As Guizhou Aviation Industry Group has recently rolled out its first plane for export, the aircraft manufacturer is accelerating its overseas expansion.
The subsidiary of Beijing-headquartered Aviation Industry Corp of China has developed an export-oriented aircraft, a modified FTC-2000 Mountain Eagle, with some features more adaptable for combat scenarios, said Hu Jianxing, chief designer for Guizhou Aviation.
Wang Wenfei, the company's president, said the plane, which rolled out in early June, can be used to train fighter pilots in peacetime and be equipped with various types of missiles for use as a fighter in wartime.
AVIC Deputy General Manager Chen Yuanxian said at the launch ceremony that the rollout of the new Mountain Eagle is a first key step forward for exports, though he added that a number of assessments, including experiments and test flights, are still ahead.
The Mountain Eagle made its maiden flight in December 2003, after primary research on the Mountain Eagle began in the 1990s and development officially began in 2001.
Since then, the state-of-the-art trainer has been developed into navy and export series versions.
In 2006 and 2016, the proprietary model caught wide attention at the annual China International Aviation and Aerospace Exhibition in Zhuhai, Guangdong province, which is the only international aerospace trade show in China endorsed by the Chinese central government.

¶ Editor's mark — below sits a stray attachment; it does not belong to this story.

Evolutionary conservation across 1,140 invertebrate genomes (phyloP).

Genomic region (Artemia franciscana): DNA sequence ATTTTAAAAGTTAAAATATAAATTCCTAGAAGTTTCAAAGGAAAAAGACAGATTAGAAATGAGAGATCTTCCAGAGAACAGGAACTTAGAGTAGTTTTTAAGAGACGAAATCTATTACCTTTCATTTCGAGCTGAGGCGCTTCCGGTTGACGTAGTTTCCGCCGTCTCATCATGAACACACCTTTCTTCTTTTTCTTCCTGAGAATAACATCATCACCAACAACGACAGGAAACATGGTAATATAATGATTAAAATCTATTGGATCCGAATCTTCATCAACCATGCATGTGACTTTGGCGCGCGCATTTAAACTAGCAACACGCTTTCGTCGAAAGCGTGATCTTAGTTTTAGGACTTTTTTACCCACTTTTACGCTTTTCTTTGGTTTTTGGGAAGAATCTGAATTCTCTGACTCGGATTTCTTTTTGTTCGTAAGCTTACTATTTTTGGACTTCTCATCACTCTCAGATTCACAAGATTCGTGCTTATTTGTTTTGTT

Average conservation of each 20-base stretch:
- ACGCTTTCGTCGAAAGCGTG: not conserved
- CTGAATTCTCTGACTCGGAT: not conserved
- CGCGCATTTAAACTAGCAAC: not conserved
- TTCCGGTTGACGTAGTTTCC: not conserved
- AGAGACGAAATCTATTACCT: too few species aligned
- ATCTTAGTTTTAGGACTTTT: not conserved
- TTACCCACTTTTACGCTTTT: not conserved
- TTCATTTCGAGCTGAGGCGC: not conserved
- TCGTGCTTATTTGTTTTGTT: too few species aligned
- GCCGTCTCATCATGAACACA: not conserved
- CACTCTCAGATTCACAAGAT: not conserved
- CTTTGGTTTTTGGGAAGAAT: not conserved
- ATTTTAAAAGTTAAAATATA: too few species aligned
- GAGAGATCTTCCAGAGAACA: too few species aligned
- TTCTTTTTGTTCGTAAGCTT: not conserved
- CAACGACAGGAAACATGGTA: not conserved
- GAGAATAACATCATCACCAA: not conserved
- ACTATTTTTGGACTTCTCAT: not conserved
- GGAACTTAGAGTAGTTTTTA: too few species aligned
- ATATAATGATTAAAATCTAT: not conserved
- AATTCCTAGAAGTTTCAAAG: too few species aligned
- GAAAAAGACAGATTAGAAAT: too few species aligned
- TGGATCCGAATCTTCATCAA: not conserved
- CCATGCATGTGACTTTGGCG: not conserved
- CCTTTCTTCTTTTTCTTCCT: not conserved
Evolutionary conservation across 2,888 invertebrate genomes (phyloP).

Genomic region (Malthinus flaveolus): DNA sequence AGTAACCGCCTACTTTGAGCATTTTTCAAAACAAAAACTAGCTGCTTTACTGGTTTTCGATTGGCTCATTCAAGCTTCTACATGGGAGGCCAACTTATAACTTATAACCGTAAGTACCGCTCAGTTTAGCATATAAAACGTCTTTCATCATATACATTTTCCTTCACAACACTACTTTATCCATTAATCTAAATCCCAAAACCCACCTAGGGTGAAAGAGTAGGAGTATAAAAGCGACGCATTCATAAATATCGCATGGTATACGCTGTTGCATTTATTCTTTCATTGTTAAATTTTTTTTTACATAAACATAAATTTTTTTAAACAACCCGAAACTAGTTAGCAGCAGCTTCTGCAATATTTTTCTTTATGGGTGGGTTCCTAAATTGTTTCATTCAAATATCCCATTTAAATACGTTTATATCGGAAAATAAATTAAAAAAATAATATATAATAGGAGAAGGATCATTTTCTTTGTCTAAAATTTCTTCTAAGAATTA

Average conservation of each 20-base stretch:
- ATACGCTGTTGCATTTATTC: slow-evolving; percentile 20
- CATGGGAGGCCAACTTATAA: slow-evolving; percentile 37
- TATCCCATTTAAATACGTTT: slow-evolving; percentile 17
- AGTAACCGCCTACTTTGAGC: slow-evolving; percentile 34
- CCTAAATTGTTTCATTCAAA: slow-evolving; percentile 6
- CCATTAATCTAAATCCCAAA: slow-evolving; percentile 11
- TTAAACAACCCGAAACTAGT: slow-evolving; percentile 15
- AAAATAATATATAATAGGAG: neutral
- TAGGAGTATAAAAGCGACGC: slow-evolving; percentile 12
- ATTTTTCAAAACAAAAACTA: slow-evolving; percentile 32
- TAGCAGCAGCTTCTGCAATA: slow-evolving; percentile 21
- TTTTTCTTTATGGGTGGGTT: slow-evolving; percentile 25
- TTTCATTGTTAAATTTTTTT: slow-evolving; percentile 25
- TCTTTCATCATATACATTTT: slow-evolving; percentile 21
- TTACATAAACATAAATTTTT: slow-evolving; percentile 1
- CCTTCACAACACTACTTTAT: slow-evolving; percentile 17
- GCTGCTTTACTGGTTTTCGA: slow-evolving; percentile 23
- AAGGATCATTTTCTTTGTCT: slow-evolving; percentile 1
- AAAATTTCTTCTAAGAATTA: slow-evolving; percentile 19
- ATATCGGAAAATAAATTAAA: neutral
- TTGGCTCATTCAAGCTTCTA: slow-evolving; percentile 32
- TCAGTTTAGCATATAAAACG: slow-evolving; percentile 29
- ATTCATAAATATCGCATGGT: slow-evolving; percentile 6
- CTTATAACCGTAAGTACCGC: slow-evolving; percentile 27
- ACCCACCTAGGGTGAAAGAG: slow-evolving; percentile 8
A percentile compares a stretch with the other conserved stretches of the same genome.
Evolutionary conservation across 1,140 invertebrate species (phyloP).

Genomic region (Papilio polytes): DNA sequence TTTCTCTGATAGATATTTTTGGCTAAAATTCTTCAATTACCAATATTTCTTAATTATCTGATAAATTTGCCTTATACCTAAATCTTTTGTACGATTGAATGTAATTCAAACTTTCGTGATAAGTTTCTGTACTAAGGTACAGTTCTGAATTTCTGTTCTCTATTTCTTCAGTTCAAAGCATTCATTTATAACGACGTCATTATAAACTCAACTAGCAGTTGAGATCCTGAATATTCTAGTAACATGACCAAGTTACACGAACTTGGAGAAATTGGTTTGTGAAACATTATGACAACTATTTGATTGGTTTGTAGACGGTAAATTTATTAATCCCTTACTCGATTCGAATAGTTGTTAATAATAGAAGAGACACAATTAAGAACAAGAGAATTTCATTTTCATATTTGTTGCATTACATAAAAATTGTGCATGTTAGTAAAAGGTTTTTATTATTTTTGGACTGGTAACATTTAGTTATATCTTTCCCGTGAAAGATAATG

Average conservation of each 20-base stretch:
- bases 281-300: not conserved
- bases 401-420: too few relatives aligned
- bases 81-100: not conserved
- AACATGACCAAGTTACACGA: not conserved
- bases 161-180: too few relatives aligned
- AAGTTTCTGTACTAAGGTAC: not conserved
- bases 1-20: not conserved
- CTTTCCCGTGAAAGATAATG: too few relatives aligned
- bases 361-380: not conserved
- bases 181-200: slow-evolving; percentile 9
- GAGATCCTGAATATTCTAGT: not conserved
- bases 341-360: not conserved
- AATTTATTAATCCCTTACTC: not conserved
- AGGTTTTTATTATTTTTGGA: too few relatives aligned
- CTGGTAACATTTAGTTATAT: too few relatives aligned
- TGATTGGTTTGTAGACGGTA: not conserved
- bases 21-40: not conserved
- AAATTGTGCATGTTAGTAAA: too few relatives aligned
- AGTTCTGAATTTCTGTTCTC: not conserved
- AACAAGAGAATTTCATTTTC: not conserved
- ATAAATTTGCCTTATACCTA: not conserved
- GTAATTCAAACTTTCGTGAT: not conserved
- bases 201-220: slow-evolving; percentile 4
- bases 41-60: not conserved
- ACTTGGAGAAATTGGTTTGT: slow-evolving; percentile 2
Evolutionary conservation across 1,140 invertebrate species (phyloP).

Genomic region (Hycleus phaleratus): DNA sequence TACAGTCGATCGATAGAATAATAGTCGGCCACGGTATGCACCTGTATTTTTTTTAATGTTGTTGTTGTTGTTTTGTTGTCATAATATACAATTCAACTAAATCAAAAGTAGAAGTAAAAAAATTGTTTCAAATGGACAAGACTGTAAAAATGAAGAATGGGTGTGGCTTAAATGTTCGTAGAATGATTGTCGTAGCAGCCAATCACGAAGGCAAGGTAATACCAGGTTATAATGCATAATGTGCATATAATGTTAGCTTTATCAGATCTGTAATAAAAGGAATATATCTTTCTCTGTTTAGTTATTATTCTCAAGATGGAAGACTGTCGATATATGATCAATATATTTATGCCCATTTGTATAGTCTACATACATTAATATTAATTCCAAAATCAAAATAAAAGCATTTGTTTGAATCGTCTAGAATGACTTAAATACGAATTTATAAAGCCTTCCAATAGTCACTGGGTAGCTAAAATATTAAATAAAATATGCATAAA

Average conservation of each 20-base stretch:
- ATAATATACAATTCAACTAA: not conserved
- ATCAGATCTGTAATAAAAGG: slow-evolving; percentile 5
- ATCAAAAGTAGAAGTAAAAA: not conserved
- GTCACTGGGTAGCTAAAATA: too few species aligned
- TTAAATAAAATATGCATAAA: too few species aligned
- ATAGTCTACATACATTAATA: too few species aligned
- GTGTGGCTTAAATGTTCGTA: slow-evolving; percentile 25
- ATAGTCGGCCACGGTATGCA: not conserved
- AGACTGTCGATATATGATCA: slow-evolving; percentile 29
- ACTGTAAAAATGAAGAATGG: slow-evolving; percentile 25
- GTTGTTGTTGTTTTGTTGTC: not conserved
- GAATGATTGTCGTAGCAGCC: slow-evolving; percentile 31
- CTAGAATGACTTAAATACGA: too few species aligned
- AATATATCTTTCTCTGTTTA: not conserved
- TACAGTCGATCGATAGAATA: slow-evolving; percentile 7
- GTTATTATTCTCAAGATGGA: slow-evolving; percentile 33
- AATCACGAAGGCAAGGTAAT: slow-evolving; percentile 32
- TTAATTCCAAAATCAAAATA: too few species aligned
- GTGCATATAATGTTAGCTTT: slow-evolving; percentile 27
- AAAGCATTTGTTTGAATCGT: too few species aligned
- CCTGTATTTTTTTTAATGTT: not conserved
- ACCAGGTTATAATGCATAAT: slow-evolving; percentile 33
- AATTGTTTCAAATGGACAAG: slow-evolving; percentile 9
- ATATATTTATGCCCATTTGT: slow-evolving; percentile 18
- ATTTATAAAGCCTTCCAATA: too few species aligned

Senior officials from many countries' air forces have visited the company to explore cooperation probabilities, Chinese media reported.
Cost effectiveness and high performance partially explains the Mountain Eagle's popularity in the international market, chief designer Hu said.
Wang agreed, adding that "we will be riding high on our proprietary innovations, continuing research and development efforts and tapping into market opportunities in China and abroad."
Unmanned aerial vehicles are another trump card behind the company's ambitious sales goal.
Guizhou Aviation has also developed an unmanned aircraft series of the Mountain Eagle, and that plane has become the first of its kind in the country to fly 24 hours in a single flight and reach an altitude of 5,000 meters, according to the company.
Capable of working under a variety of geographical circumstances, including desert, lake, volcanic and glacial environments, the series can take high-resolution photos and capture images with infrared technology. It has completed aerial mapping in scores of cities, providing data for the country's environmental monitoring.
The unmanned planes developed by the company have provided emergency and disaster relief and environmental monitoring services in 10 regions across the country.
"Our next step may be to offer pilot training and provide flight simulator experiences," Wang said. "The national strategy of military-civil industrial integration provides Guizhou Aviation historic opportunities for new takeoffs of its development."